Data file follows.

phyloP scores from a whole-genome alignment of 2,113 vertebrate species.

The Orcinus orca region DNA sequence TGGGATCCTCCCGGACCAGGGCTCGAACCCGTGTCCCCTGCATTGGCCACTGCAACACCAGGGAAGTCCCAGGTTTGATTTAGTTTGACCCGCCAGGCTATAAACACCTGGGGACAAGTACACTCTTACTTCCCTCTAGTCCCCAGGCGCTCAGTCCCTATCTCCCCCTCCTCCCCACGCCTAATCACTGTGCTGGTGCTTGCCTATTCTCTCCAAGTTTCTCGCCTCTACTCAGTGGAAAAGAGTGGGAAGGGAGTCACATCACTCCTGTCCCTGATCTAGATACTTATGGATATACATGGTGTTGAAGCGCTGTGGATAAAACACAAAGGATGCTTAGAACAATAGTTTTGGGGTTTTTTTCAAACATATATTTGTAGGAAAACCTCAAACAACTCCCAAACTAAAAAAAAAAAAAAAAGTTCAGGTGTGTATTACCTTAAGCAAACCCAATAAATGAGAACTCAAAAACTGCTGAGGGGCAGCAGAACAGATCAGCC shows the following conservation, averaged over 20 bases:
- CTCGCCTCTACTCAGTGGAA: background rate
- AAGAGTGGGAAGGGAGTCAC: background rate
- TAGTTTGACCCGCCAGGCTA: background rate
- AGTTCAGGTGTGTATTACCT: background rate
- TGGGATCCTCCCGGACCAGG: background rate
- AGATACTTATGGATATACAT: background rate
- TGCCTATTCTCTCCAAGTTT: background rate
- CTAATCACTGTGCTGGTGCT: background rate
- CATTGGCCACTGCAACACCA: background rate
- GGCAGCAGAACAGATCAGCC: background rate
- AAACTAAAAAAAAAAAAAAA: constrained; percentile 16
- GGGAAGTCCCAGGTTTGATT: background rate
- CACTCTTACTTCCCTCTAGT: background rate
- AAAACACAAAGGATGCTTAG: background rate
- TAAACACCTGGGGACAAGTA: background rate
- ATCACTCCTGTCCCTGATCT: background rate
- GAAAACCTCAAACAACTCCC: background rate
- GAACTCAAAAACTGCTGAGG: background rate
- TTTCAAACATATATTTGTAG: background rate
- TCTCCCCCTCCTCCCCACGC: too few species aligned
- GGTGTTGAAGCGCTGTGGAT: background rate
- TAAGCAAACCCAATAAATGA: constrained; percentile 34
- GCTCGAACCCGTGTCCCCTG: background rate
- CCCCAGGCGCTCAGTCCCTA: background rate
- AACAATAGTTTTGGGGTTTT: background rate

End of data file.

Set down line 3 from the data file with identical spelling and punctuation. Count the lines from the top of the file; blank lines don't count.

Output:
- CTCGCCTCTACTCAGTGGAA: background rate